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SEC continues trend of COVID-related enforcement

The SEC shows no signs of slowing down on taking enforcement actions against COVID-related fraud by public companies. On March 31, 2022, the SEC reached a settlement with healthcare software company SCWorx, whom the SEC charged with making false claims about COVID testing kits.  The SEC also took enforcement action against the former CEO, continuing its efforts to hold individual executives accountable.

In its complaint against SCWorx, the SEC alleged that the company had issued a press release in April 2020 claiming it had a buyer who had committed to purchasing two million COVID rapid test kits from SCWorx, with weekly orders following, totaling millions of dollars. SCWorx’s stock shot up 425% the day following the press release. The SEC alleges that SCWorx did not have an executed purchase contract with a buyer nor any supplier from which it could purchase the kits, yet continued to make false and misleading statements about its test kits. The SEC briefly suspended trading of SCWorx’s stock in late April and early May of 2020.

SCWorx agreed to pay $628,000 in disgorgement, penalties, and prejudgment interest to settle the claims, while neither admitting nor denying the allegations. Notably, the SEC also seeks to bar the company’s CEO from holding officer or director positions in the future. The CEO also faces criminal charges in the District of New Jersey based on the same alleged conduct and SCWorx also recently settled a class action for $3.3 million that stemmed from the same behavior.

The SEC’s action against SCWorx and its CEO continues a trend of enforcement actions the agency has taken to protect investors against false and misleading claims related to the COVID pandemic. Early in the pandemic, even prior to the March 2020 lockdowns that began after the virus started circulating widely in the U.S., the SEC acted swiftly to curb dubious claims by public companies about their COVID-related business.

Beginning in February 2020 the SEC, which has the power to temporarily suspend the trading of a company’s stock when it deems it in the public interest, suspended trading in the stocks of several biotech companies that made unsubstantiated claims about their COVID business prospects. Over the course of 2020, the SEC temporarily suspended trading of over thirty companies’ stocks due to COVID-related issues.

Similarly, in May 2020—just months after the start of the pandemic—the SEC filed its first COVID-related complaint against pharmaceutical company Praxsyn Corp. and its CEO, alleging that the company falsely represented to investors that it was negotiating the purchase and distribution of bulk orders of N95 masks, and suggested that it had masks in stock. However, as the company later admitted in a press release, it never had any masks and had been unable to obtain any safe and functional masks. The company and its CEO later settled the charges with the SEC in August 2020 for $65,000. Numerous other enforcement actions by the SEC alleging similar conduct by companies hoping to cash in on the market for test kits, masks, vaccines, and other critical COVID-related supplies have followed.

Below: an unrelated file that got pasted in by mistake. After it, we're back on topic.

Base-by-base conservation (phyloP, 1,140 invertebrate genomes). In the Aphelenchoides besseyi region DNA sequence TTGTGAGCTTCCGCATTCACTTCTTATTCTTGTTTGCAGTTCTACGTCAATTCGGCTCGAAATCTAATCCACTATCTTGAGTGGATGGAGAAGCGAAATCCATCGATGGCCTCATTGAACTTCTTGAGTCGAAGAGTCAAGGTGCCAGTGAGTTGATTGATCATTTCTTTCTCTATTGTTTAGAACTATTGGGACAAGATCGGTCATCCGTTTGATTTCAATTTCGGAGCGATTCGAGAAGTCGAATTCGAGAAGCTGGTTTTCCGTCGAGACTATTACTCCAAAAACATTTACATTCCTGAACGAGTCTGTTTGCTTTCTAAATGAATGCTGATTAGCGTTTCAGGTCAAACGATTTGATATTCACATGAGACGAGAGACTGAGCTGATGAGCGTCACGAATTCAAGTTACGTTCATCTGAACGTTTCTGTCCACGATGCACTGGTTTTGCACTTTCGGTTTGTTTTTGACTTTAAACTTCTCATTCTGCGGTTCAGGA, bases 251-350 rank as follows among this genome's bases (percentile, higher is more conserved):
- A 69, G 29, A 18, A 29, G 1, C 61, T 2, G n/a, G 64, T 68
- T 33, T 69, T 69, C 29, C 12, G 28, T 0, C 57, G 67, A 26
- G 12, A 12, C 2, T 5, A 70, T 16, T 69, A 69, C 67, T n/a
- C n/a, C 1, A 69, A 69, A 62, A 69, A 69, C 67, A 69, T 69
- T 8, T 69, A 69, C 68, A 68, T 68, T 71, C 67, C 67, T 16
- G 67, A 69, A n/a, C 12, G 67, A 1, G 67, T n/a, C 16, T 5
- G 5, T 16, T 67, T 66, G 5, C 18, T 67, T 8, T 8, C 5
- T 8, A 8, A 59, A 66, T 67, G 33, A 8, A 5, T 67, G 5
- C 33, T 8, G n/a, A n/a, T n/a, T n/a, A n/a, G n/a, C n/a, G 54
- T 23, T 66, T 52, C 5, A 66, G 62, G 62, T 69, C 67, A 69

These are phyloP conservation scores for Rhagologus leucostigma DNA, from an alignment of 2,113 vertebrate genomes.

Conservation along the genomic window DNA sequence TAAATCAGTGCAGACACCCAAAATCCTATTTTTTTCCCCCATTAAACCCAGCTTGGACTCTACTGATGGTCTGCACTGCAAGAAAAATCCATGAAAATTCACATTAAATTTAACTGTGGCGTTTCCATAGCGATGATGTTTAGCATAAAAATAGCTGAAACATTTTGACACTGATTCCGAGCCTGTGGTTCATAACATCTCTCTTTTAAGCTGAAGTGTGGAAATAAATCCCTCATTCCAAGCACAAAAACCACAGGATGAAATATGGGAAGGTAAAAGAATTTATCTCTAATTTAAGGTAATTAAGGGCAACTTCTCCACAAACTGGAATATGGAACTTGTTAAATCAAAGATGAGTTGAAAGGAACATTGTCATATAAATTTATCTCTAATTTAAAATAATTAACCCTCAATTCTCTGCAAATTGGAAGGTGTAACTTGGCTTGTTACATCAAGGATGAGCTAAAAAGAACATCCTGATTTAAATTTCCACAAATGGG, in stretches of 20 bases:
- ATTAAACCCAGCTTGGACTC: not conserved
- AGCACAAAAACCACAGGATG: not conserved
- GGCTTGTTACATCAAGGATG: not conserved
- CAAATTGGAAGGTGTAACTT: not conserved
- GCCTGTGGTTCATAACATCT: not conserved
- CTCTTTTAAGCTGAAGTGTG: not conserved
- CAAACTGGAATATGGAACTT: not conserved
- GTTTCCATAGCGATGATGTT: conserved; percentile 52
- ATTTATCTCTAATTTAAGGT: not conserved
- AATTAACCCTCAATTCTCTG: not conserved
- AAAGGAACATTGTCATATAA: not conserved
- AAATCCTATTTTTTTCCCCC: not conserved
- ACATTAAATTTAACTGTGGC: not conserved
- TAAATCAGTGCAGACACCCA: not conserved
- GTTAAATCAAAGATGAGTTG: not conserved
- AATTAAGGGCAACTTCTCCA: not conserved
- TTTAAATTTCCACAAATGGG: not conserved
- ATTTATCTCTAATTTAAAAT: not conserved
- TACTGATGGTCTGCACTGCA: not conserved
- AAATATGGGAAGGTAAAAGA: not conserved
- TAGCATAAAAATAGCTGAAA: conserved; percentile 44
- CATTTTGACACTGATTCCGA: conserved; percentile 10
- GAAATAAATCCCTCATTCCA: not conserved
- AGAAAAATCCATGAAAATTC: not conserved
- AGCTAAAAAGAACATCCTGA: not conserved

The SEC recently released an Investor Alert urging investors to be on the lookout for false statements related to COVID tests, treatments, or products in company materials. Companies may use these false statements to inflate the value of their stock.

Whistleblowers who have knowledge of misrepresentations made by public companies about COVID-related misrepresentations, false statements, and omissions to investors can submit a confidential whistleblower tip to the SEC through its whistleblower program, and may be eligible for a reward.

SEC whistleblower rewards range between 10% and 30% of the monetary sanctions collected by a SEC action if they total over $1 million. Whistleblowers also are eligible for rewards based on sanctions collected in related enforcement actions, if there is a successful SEC enforcement action.

Whistleblowers’ identities are kept anonymous and confidential, with certain rare exceptions. The Dodd-Frank Act prohibits employers from firing, harassing, demoting, suspending, threatening, or otherwise retaliating against whistleblowers who report potential securities law violations to the SEC.

For a free, confidential review of your matter by experienced SEC whistleblower lawyers, contact Phillips & Cohen.

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